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    ABSTRACT: There are few studies reporting the role of the pedicled pectoralis major (PPM) flap in modern maxillofacial practice. The outcomes of 100 patients (102 flaps) managed between 1996 and 2012 in a UK maxillofacial unit that preferentially practices free tissue reconstruction are reported. The majority (88.2%) of PPM flaps were for oral squamous cell carcinoma (SCC), stage IV (75.6%) disease, and there was substantial co-morbidity (47.0% American Society of Anesthesiologists 3 or 4). The PPM flap was the preferred reconstruction on 80.4% of occasions; 19.6% followed free flap failure. Over half of the patients (57%) had previously undergone major surgery and/or chemoradiotherapy. Ischaemic heart disease (P=0.028), diabetes mellitus (P=0.040), and methicillin-resistant Staphylococcus aureus (MRSA) infection (P=0.013) were independently associated with flap loss (any degree). Free flap failure was independently associated with total (2.0%) and major (6.9%) partial flap loss (P=0.044). Cancer-specific 5-year survival for stage IV primary SCC and salvage surgery improved in the second half (2005-2012) of the study period (22.2% vs. 79.8%, P=0.002, and 0% vs. 55.7%, P=0.064, respectively). There were also declines in recurrent disease (P=0.008), MRSA (P<0.001), and duration of admission (P=0.014). The PPM flap retains a valuable role in the management of advanced disease combined with substantial co-morbidity, and following free flap failure.
    International Journal of Oral and Maxillofacial Surgery 11/2013; 43(5). DOI:10.1016/j.ijom.2013.10.009 · 1.57 Impact Factor
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    • "In the past, attempts were made to achieve functional restoration of resected head and neck areas with acceptable cosmesis using local and locoregional flaps. The pectoralis major myocutaneous flap (PMMF), based on the thoracoacromial artery, was described in 1979 by Ariyan (1). PMMF is well established as one of the most important reconstructive methods in major oral cancer surgery due to its simple technical aspects, versatility, and proximity to the oral cavity region (2). "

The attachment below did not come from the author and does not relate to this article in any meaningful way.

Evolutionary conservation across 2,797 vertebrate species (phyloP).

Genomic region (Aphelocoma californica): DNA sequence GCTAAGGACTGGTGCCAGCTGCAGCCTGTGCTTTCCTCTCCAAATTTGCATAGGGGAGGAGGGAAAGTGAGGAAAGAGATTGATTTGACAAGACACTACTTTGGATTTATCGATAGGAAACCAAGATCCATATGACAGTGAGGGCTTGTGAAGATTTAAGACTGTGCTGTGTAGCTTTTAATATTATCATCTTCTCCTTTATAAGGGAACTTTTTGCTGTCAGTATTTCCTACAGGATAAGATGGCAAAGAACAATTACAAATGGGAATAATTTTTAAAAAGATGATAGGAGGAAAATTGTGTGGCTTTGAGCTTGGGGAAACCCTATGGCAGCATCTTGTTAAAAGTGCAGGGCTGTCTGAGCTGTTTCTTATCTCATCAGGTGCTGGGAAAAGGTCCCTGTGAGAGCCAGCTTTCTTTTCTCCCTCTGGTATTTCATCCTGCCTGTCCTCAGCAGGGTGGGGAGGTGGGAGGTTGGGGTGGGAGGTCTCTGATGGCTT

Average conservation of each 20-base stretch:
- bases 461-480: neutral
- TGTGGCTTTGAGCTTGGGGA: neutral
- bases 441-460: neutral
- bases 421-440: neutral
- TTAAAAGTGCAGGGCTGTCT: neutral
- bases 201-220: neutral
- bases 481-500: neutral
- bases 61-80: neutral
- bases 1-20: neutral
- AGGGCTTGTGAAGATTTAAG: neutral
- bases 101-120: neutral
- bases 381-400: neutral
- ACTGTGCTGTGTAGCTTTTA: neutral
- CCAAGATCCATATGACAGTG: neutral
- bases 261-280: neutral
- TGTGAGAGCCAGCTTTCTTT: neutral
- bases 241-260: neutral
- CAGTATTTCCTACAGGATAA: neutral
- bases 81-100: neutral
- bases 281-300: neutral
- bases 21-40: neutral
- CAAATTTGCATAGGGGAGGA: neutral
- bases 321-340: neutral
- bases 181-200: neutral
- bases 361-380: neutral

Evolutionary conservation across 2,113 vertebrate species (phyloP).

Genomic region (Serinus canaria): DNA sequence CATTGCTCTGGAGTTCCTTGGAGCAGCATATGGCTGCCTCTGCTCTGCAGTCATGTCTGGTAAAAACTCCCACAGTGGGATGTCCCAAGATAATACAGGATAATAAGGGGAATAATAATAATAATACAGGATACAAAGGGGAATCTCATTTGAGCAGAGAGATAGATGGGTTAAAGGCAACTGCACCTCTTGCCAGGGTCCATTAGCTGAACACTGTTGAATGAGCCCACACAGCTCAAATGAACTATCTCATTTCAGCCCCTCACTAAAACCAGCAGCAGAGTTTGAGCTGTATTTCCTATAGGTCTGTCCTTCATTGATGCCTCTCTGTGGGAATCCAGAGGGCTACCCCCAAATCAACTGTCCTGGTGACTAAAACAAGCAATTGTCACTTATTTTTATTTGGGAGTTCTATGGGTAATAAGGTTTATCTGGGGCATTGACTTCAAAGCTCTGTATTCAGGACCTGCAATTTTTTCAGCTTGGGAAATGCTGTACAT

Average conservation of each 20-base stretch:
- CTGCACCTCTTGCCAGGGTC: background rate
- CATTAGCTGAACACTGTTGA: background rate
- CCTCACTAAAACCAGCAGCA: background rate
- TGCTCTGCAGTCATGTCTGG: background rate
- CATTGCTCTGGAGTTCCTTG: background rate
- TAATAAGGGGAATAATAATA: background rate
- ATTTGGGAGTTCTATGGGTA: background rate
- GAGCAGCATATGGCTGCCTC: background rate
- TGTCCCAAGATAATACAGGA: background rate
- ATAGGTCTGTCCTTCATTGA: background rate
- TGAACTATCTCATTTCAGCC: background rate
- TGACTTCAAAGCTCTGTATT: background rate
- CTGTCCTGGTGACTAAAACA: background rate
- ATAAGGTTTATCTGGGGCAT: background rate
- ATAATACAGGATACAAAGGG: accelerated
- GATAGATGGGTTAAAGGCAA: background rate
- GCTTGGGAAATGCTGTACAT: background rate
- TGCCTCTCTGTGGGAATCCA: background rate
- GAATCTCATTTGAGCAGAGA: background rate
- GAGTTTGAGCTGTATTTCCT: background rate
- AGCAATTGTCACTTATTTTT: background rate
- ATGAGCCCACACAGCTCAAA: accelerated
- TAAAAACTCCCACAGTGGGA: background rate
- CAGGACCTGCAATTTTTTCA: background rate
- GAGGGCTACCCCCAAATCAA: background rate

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    ABSTRACT: The aim of this study was to compare the differences between anterolateral thigh perforator free flaps (ALTFF) and pectoralis major myocutaneous flap (PMMF) for reconstruction in oral cancer patients. Method and Patients: who received free flap or PMMF reconstruction after ablation surgeries were eligible for the current study. The patients’ demographic data, medical history, and quality of life scores(Medical Outcomes Study-Short Form-36 (MOS SF-36) and the University of Washington Quality of Life (UW-QOL) questionnaires were collected. Results: 81 of 118 questionnaires were returned (68.64%). There was significant differences between two groups in the gender (P<0.005). Patients reconstructed with ALTFF had better appearance domains and better shoulders domains, in addition to better role emotion domains. Conclusions: Using either PMMF or ALTFF for reconstruction of oral defects after cancer resection significantly influences a patient’s quality of life. Data from this study provide useful information for physicians and patients during their discussion of reconstruction modalities for oral cancers. Key words:Quality of life, ALTFF,PMMF, oral cancer.
    Medicina oral, patologia oral y cirugia bucal 10/2013; 18(6). DOI:10.4317/medoral.19276 · 1.17 Impact Factor